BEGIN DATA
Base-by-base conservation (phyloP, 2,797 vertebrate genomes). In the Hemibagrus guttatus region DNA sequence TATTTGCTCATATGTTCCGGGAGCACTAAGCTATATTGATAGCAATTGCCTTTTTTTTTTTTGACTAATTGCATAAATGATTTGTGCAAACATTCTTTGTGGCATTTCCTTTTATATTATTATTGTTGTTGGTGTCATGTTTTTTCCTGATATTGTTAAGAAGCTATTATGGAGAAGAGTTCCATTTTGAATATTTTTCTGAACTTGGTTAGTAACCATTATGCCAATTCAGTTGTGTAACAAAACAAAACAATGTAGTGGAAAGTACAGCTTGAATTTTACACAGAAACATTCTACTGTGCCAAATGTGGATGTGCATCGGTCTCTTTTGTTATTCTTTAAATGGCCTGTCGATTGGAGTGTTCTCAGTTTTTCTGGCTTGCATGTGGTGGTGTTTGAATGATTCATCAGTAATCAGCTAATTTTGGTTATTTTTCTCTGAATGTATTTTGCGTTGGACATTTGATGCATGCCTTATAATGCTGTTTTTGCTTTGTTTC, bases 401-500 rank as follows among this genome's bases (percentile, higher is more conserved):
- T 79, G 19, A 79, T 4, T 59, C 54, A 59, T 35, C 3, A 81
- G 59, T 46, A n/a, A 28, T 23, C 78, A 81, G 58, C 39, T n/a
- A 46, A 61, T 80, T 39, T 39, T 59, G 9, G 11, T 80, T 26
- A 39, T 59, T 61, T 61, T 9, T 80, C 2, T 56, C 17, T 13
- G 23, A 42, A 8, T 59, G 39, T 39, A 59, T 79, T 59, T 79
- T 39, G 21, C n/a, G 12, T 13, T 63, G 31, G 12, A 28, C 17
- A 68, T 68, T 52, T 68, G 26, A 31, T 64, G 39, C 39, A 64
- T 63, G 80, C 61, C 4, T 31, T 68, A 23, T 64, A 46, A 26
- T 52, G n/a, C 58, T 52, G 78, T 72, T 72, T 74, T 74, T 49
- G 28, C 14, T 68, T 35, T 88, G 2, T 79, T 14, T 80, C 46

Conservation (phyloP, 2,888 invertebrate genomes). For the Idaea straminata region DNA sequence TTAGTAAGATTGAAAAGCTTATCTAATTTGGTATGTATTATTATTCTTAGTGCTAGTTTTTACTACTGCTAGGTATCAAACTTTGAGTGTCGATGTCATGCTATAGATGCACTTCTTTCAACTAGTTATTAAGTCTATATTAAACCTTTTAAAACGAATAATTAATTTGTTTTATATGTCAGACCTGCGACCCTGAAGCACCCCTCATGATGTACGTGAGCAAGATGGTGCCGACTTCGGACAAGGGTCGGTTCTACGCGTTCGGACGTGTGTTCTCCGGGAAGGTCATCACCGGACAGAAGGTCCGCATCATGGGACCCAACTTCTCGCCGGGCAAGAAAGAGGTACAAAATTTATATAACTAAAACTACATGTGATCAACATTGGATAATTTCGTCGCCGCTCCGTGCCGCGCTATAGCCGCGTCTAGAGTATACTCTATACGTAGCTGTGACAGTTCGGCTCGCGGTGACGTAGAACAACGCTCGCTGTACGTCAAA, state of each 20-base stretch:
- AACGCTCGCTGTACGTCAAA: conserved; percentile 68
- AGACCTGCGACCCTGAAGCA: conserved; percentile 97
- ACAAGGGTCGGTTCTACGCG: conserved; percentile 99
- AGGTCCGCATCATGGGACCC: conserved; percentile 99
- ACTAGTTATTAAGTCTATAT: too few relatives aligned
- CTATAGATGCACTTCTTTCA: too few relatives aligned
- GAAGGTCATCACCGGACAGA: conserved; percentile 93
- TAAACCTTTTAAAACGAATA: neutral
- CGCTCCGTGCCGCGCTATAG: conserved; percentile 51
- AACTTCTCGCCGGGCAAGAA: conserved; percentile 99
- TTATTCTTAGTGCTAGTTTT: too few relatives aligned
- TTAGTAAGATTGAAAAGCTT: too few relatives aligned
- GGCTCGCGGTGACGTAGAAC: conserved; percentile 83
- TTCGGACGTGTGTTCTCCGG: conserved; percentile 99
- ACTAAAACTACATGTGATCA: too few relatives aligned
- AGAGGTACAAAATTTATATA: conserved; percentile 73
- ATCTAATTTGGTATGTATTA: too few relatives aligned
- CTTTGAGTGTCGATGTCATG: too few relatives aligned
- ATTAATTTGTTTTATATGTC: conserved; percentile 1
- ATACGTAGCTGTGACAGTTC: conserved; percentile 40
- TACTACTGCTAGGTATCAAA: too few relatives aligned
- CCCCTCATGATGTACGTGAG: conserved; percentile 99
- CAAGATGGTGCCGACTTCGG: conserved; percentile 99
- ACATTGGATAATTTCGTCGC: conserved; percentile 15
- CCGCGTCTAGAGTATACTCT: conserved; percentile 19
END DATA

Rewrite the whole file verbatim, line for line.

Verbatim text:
Base-by-base conservation (phyloP, 2,797 vertebrate genomes). In the Hemibagrus guttatus region DNA sequence TATTTGCTCATATGTTCCGGGAGCACTAAGCTATATTGATAGCAATTGCCTTTTTTTTTTTTGACTAATTGCATAAATGATTTGTGCAAACATTCTTTGTGGCATTTCCTTTTATATTATTATTGTTGTTGGTGTCATGTTTTTTCCTGATATTGTTAAGAAGCTATTATGGAGAAGAGTTCCATTTTGAATATTTTTCTGAACTTGGTTAGTAACCATTATGCCAATTCAGTTGTGTAACAAAACAAAACAATGTAGTGGAAAGTACAGCTTGAATTTTACACAGAAACATTCTACTGTGCCAAATGTGGATGTGCATCGGTCTCTTTTGTTATTCTTTAAATGGCCTGTCGATTGGAGTGTTCTCAGTTTTTCTGGCTTGCATGTGGTGGTGTTTGAATGATTCATCAGTAATCAGCTAATTTTGGTTATTTTTCTCTGAATGTATTTTGCGTTGGACATTTGATGCATGCCTTATAATGCTGTTTTTGCTTTGTTTC, bases 401-500 rank as follows among this genome's bases (percentile, higher is more conserved):
- T 79, G 19, A 79, T 4, T 59, C 54, A 59, T 35, C 3, A 81
- G 59, T 46, A n/a, A 28, T 23, C 78, A 81, G 58, C 39, T n/a
- A 46, A 61, T 80, T 39, T 39, T 59, G 9, G 11, T 80, T 26
- A 39, T 59, T 61, T 61, T 9, T 80, C 2, T 56, C 17, T 13
- G 23, A 42, A 8, T 59, G 39, T 39, A 59, T 79, T 59, T 79
- T 39, G 21, C n/a, G 12, T 13, T 63, G 31, G 12, A 28, C 17
- A 68, T 68, T 52, T 68, G 26, A 31, T 64, G 39, C 39, A 64
- T 63, G 80, C 61, C 4, T 31, T 68, A 23, T 64, A 46, A 26
- T 52, G n/a, C 58, T 52, G 78, T 72, T 72, T 74, T 74, T 49
- G 28, C 14, T 68, T 35, T 88, G 2, T 79, T 14, T 80, C 46

Conservation (phyloP, 2,888 invertebrate genomes). For the Idaea straminata region DNA sequence TTAGTAAGATTGAAAAGCTTATCTAATTTGGTATGTATTATTATTCTTAGTGCTAGTTTTTACTACTGCTAGGTATCAAACTTTGAGTGTCGATGTCATGCTATAGATGCACTTCTTTCAACTAGTTATTAAGTCTATATTAAACCTTTTAAAACGAATAATTAATTTGTTTTATATGTCAGACCTGCGACCCTGAAGCACCCCTCATGATGTACGTGAGCAAGATGGTGCCGACTTCGGACAAGGGTCGGTTCTACGCGTTCGGACGTGTGTTCTCCGGGAAGGTCATCACCGGACAGAAGGTCCGCATCATGGGACCCAACTTCTCGCCGGGCAAGAAAGAGGTACAAAATTTATATAACTAAAACTACATGTGATCAACATTGGATAATTTCGTCGCCGCTCCGTGCCGCGCTATAGCCGCGTCTAGAGTATACTCTATACGTAGCTGTGACAGTTCGGCTCGCGGTGACGTAGAACAACGCTCGCTGTACGTCAAA, state of each 20-base stretch:
- AACGCTCGCTGTACGTCAAA: conserved; percentile 68
- AGACCTGCGACCCTGAAGCA: conserved; percentile 97
- ACAAGGGTCGGTTCTACGCG: conserved; percentile 99
- AGGTCCGCATCATGGGACCC: conserved; percentile 99
- ACTAGTTATTAAGTCTATAT: too few relatives aligned
- CTATAGATGCACTTCTTTCA: too few relatives aligned
- GAAGGTCATCACCGGACAGA: conserved; percentile 93
- TAAACCTTTTAAAACGAATA: neutral
- CGCTCCGTGCCGCGCTATAG: conserved; percentile 51
- AACTTCTCGCCGGGCAAGAA: conserved; percentile 99
- TTATTCTTAGTGCTAGTTTT: too few relatives aligned
- TTAGTAAGATTGAAAAGCTT: too few relatives aligned
- GGCTCGCGGTGACGTAGAAC: conserved; percentile 83
- TTCGGACGTGTGTTCTCCGG: conserved; percentile 99
- ACTAAAACTACATGTGATCA: too few relatives aligned
- AGAGGTACAAAATTTATATA: conserved; percentile 73
- ATCTAATTTGGTATGTATTA: too few relatives aligned
- CTTTGAGTGTCGATGTCATG: too few relatives aligned
- ATTAATTTGTTTTATATGTC: conserved; percentile 1
- ATACGTAGCTGTGACAGTTC: conserved; percentile 40
- TACTACTGCTAGGTATCAAA: too few relatives aligned
- CCCCTCATGATGTACGTGAG: conserved; percentile 99
- CAAGATGGTGCCGACTTCGG: conserved; percentile 99
- ACATTGGATAATTTCGTCGC: conserved; percentile 15
- CCGCGTCTAGAGTATACTCT: conserved; percentile 19